Building A SOF

I was in Washington over the weekend and we went to the new museum of the American Indian, Great place!

In the lobby was SOF kayak, skin was of marine grade nylon. Kayak was about 17" long and probaly weighed no more than 20-25 lbs. Looked relatively simple to put together. Nice winter project! Anyone have some info on where to get a good set of plans. Any input would be appreciated.



Robert Morris

– Last Updated: Nov-08-04 2:02 PM EST –

Skin on Frame book. It's a recipe to build a boat to your physical specs and for the type of performance you want. Not a plan for a boat built to some else's specs and attributes.


PS. I also have the books by Mark Starr and Chris Cunningham. I read all three before proceeding but found that Morris' approach more suitable for what I wanted to do, though I used a little bit of Cunningham too. Mark Starr adocates using wooden forms to get the cross section of the SOF designed and then to build the frame around/over it. This will allow for future replication or modification for the future. More than I wanted to handle and more costly in terms of wood.

What Sing said and…
there are great resources at

You’ll need to the books mentioned and keep in mind that it’s not a “plans” type of project.

Out of curiosity,
Was there a plaque with the name “Harvey Golden” anywhere around it?

The kayak was built by some “Native Americans”. On some future date, they’ll be back and demo building another one. Don’t know when!


I Forgot To Mention
that there’s Brinck’s book on building the baidarka. Once you have experience, you can also use David Zimmerly’s book for inspiration for SOF other than Greenland style.

Morris’s book does cover other SOF styles, although building the Greenland style is the starting and jumping off point for building the other styles.

Native American SOF in Washington… Hmmm, it ain’t a “Greenland” style, I am sure. :slight_smile:


Yeah it was…
A Greenland style in Washington DC.


Check George Putz’ book
I understand some purists don’t care for the design, but it sure looks sturdy.

Still toying with the idea. I took a close look at the kayak at the museum and the frame looked pretty straight forward and looked relatively simple to build.

Whenever I get something like this in my head, I research the hell out of it. No doubt I’ll be reading and mulling this around in my head for the next month or two.

Got to finish the damn shed though. Just waiting for the siding and I’ll finally get that albatross behind me. It is looking pretty good but I had to put it on the backburner this summer because my mother went in the hospital 3 times. She’s doing OK now…this week anyways.


I may be nitpicking. A “Greenland” style SOF may have been built by a native American but the Greenland style SOF is a “tradition” fo indigenous Inuits of Greenland, not to native Americans. The Inuits of North America and Alaska and Siberia have their own styles of SOF kayaks that are distinct from Greenland style.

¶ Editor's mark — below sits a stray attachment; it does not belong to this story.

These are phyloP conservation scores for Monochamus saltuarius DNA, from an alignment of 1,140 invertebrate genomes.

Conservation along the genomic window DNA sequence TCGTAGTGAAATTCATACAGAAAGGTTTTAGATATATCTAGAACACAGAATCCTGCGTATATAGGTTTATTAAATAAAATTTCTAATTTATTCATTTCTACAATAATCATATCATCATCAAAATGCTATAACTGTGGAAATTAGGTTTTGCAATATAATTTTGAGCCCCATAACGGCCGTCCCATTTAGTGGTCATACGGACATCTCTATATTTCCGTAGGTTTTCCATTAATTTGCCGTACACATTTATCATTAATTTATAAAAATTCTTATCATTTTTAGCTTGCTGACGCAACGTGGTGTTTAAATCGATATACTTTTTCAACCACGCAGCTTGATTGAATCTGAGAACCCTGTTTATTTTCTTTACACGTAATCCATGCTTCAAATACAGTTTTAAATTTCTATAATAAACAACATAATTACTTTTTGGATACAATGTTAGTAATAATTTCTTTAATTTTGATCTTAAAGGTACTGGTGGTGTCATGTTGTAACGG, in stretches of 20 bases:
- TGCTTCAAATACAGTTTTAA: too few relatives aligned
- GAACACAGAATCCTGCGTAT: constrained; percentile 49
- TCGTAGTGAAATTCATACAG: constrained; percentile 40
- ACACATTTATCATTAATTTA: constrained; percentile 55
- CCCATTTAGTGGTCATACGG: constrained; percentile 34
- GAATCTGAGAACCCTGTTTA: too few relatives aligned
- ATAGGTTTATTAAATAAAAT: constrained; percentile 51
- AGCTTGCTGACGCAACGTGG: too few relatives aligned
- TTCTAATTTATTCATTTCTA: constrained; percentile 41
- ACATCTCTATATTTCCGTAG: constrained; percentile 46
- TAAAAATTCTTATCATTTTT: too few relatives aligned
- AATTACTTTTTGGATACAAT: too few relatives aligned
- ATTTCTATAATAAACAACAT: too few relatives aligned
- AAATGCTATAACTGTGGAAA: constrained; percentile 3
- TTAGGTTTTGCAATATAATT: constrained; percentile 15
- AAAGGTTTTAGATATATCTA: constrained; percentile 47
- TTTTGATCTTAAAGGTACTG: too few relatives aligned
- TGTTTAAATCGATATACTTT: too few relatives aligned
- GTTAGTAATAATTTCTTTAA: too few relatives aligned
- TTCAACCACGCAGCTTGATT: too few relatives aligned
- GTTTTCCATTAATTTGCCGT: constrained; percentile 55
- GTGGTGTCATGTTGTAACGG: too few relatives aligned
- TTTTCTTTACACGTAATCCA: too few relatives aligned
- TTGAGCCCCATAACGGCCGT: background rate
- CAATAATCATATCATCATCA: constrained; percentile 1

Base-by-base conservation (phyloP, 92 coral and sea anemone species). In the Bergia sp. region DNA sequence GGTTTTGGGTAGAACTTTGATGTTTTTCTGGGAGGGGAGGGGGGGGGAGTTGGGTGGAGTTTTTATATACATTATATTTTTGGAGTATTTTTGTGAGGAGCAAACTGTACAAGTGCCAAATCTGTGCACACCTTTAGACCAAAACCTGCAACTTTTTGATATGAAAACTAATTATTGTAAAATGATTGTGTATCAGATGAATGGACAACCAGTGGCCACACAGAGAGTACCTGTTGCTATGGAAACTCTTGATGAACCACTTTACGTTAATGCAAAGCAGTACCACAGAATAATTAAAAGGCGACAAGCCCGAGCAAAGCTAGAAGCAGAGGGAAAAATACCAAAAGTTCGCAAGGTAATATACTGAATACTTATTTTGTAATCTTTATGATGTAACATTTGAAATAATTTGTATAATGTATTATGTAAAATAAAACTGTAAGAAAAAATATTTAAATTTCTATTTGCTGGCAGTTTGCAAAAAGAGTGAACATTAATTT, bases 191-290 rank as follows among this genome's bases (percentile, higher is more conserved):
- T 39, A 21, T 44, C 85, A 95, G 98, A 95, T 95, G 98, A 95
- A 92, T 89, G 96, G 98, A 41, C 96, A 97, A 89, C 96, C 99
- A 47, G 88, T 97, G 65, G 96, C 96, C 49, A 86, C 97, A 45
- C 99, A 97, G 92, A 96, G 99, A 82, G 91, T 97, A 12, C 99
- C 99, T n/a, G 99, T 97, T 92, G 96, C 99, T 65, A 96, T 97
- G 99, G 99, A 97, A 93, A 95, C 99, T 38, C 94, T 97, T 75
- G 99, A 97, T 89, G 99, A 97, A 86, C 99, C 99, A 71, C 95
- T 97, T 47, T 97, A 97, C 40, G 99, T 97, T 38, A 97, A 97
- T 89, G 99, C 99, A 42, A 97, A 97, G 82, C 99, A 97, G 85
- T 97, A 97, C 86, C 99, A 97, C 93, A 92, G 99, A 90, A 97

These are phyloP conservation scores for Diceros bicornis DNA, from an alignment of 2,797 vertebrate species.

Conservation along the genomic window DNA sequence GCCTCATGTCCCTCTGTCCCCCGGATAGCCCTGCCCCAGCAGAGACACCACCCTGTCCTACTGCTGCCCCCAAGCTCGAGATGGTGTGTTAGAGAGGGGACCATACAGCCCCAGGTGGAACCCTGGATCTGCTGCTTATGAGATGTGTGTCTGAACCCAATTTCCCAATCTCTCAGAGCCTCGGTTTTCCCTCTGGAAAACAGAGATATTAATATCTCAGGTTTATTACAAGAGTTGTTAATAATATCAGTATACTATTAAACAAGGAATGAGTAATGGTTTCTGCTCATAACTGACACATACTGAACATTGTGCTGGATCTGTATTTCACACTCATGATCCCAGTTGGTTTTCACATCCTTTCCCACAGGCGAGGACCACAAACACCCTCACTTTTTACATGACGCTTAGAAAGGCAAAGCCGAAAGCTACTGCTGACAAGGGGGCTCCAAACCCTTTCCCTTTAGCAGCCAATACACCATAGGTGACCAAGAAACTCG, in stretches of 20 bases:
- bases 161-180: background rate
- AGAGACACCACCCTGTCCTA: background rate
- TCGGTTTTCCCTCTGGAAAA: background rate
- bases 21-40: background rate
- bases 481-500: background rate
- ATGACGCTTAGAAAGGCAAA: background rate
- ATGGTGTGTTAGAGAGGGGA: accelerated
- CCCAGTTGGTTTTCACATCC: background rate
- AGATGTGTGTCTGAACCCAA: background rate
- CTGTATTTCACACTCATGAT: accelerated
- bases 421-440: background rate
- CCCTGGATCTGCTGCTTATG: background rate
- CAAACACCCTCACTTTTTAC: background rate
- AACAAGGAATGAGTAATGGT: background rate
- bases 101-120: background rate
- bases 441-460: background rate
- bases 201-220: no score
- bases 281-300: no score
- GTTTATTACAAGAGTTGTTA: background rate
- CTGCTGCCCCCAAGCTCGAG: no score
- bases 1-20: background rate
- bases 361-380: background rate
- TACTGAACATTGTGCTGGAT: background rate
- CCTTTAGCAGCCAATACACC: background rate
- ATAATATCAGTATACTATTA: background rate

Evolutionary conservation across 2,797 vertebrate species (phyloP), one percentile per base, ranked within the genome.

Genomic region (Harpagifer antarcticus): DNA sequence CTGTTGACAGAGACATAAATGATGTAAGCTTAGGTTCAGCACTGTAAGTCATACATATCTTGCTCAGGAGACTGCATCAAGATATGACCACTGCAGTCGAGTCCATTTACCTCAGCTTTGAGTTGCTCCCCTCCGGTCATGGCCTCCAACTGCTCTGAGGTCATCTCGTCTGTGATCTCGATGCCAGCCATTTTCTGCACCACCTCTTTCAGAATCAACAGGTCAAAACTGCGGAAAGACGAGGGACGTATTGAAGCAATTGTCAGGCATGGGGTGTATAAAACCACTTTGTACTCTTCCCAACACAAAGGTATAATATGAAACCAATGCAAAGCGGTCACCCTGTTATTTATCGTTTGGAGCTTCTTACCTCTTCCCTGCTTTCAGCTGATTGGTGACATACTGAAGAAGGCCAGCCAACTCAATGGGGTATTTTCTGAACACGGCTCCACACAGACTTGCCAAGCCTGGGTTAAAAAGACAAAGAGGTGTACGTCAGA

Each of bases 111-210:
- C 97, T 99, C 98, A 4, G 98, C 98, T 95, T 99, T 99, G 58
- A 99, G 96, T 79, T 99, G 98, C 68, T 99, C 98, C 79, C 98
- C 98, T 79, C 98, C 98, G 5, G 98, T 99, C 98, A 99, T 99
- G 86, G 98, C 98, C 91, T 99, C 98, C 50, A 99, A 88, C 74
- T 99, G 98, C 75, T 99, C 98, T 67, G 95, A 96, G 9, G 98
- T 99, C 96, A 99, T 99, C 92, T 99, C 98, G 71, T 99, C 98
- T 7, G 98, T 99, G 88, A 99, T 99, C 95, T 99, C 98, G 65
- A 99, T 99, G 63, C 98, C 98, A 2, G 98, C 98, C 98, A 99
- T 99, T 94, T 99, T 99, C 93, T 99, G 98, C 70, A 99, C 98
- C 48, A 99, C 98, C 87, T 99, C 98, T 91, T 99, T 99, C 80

Morris’ book also covers an SOF canoe that is of native American tradition.


Putz’ Book

– Last Updated: Nov-08-04 8:53 PM EST –

Yeah, I have that one too. I object not so much from a "purist's" viewpoint but similar to my disinclination with Starr's method. There is alot of wood being used up for forms. It defeats the concept of inexpensive and quick.

Some who hve built and paddled Putz' boat have noted that, unlike traditional lash and peg/mortise method, Putz' use of nails/screws creates very stiff joints. The problem would be that in rough seas one of these inflexible joints can result in a split beam or a gunwale. That could be catastrophic if you were far from land. A traditional lash and peg/mortise method results in joints that have give in it. In choppy waters, you can actually feel a traditional SOF sort of flex with the wave action. It doesn't fight it but rather bends with it. The downside of the flex is that you lose energy in the flex and thus some speed as well.


mall kayaks
I found this on the web:

Visitors can look forward to many other attractions, as well. A boat-building demonstration will take place in the center of the Potomac (as the museum’s main entry space is called), and three Native boats will be under construction over the course of the first year of NMAI’s public debut. On Opening Day, September 21, museum-goers can observe a Native Hawaiian canoe and an Inuit kayak being built. In 2005, before a live audience, a Native craftsman will build a Bolivian Aymara totora reed boat.

Also, I used the books by Cunningham and Morris to build a Greenland SOF. Fun boat, good project.

That’s it…
I was trying to find that on the web too. It was an Inuit kayak and was made at the museum, I pretty sure they’re coming back to build another.